Tobias Adrian, Fernando Duarte, Federico Grinberg, and Tommaso Mancini-Griffoli, Staff Report 890, June 2019
A Unified Approach to Measuring u*
The authors combine the key features of two popular approaches to estimate the natural rate of unemployment, u*, in the United States in the period from 1960 to 2018. They use both data on labor market flows and a forward-looking Phillips curve that links inflation to current and expected deviations of unemployment from its unobserved natural rate. The authors estimate that the natural rate of unemployment was around 4.0 percent toward the end of 2018 and that the unemployment gap was roughly closed.
Richard K. Crump, Stefano Eusepi, Marc Giannoni, and Ayşegül Şahin, Staff Report 889, May 2019
Demographic Origins of the Startup Deficit
Why has the U.S. startup rate—measured as the ratio of new employers to all employers—been trending down for nearly four decades? The authors point to a slowdown in labor supply growth since the late 1970s, which explains roughly two-thirds of the decline and why incumbent firm survival and average growth over the lifecycle have been little changed. The authors show these results in a standard model of firm dynamics, testing the underlying economic mechanism using shocks to labor supply growth across states.
Fatih Karahan, Benjamin Pugsley, and Ayşegül Şahin, Staff Report 888, May 2019
The Long Road to Recovery: New York Schools in the Aftermath of the Great Recession
This study investigates school finance patterns in New York for the four years following the Great Recession. The authors find that $6 billion in federal stimulus funding initially helped schools offset a loss in state and local support and maintain total funding and expenditure per student in line with pre-recession trends. The stimulus, however, ended in 2011, before the state and local economies fully recovered, forcing school districts to make widespread cuts in expenditures, including for classroom instruction.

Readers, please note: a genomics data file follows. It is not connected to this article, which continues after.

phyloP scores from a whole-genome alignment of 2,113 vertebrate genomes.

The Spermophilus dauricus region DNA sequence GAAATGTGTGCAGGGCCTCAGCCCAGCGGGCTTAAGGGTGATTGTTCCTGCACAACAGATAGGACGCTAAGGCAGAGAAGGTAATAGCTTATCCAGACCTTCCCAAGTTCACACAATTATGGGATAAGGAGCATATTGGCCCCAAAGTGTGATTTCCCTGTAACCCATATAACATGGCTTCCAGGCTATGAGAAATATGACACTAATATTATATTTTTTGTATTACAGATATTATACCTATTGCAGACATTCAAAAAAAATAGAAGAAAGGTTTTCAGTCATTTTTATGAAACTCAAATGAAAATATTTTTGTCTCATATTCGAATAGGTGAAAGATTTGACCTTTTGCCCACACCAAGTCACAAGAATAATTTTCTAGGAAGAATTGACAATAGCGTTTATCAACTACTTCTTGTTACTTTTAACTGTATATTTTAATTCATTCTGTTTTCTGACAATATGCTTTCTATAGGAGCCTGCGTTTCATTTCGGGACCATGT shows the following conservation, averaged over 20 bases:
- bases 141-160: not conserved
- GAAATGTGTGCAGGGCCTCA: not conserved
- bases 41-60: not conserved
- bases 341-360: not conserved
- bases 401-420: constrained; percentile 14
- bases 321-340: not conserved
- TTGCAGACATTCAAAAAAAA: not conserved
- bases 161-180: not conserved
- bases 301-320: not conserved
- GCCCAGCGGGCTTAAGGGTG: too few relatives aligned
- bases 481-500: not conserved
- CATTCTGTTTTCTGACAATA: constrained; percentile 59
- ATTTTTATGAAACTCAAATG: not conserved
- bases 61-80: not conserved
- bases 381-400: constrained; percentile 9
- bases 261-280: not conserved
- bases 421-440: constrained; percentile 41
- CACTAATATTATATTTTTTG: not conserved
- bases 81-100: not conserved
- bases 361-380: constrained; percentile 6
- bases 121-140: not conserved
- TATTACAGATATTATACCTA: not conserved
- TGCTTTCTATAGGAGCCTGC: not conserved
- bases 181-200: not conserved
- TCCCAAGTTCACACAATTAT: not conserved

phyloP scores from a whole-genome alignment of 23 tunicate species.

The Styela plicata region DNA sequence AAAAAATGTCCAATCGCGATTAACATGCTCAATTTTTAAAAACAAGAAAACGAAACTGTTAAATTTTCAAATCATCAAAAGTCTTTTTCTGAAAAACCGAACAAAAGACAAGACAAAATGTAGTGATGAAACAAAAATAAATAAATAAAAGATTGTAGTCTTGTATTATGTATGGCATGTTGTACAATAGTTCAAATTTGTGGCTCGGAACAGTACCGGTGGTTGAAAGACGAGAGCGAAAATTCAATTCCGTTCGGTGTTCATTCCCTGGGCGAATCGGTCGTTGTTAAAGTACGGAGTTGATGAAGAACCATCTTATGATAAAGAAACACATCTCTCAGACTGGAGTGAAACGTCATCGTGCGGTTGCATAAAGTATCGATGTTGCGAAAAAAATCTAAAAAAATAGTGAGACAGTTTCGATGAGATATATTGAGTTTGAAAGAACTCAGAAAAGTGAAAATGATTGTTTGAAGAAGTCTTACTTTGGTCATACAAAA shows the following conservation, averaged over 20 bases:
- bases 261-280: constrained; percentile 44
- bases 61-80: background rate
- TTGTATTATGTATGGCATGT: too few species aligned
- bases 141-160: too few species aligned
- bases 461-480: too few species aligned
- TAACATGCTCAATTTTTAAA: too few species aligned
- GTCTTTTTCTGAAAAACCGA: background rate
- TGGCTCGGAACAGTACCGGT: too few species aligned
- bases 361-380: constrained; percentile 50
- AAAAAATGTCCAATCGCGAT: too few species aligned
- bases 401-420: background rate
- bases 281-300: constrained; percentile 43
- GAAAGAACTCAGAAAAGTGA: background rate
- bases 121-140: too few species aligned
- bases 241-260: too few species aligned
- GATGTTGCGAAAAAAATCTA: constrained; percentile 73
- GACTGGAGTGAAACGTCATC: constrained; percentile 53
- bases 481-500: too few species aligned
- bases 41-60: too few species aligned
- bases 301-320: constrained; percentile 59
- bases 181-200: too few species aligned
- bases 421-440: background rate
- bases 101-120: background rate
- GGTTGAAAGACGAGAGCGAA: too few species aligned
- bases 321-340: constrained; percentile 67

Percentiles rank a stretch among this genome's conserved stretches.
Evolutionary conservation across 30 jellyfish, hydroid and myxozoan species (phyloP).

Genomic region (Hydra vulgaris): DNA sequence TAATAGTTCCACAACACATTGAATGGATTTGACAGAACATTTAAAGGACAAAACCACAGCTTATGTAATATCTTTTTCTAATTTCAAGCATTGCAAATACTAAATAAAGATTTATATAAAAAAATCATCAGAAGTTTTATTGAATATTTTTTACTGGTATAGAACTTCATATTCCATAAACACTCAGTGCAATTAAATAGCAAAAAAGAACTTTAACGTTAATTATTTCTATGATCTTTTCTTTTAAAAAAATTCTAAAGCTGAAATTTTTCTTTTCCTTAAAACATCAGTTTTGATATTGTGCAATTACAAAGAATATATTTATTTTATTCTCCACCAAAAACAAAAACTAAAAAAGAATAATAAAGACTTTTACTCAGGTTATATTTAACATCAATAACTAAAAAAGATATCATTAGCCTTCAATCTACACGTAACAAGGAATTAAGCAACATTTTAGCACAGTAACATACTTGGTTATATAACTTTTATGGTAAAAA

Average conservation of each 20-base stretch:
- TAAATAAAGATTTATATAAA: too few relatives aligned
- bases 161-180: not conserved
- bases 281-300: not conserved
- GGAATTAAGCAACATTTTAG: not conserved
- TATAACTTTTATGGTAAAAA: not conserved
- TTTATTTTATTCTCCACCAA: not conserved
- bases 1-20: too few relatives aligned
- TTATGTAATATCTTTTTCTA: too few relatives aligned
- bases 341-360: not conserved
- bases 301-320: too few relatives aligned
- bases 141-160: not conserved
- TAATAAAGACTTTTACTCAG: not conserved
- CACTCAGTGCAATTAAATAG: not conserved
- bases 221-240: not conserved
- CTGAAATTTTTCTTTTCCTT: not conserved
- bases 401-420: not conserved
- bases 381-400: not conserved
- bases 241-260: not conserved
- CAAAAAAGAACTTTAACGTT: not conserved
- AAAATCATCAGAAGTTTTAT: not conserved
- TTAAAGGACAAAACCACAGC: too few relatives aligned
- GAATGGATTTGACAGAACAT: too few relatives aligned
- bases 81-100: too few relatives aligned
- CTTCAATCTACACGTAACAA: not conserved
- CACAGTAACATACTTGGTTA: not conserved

Rajashri Chakrabarti and Max Livingston, Economic Policy Review, Forthcoming
Tying Down the Anchor: Monetary Policy Rules and the Lower Bound on Interest Rates
This paper uses a standard New Keynesian model to analyze the effects and implementation of various monetary policy frameworks in the presence of a low natural rate of interest and a lower bound on interest rates.
Thomas M. Mertens and John C. Williams, Staff Report 887, May 2019
Tick Size Change and Market Quality in the U.S. Treasury Market
Tick size, or the minimum price increment, influences trading strategies and market outcomes. The authors study a recent tick size reduction in the U.S. Treasury securities market and identify the effects on the market's liquidity and price efficiency. Among their findings: Based on difference-in-difference regressions, the bid-ask spread narrows significantly, even for large trades, coupled with increased trading activity. Overall, the authors conclude that the tick size reduction improves market quality.
Michael Fleming, Giang Nguyen, and Francisco Ruela, Staff Report 886, April 2019
Money, Credit, Monetary Policy, and the Business Cycle in the Euro Area: What Has Changed since the Crisis?
This article studies the relationship between the business cycle and financial intermediation in the euro area. The authors establish stylized facts and study their stability during the global financial crisis and the European sovereign debt crisis. Long-term interest rates have been exceptionally high, and long-term loans and deposits have been exceptionally low, since the Lehman collapse. However, short-term interest rates and short-term loans and deposits did not show abnormal dynamics in the course of the financial and sovereign debt crisis.
Domenico Giannone, Michele Lenza, and Lucrezia Reichlin, Staff Report 885, April 2019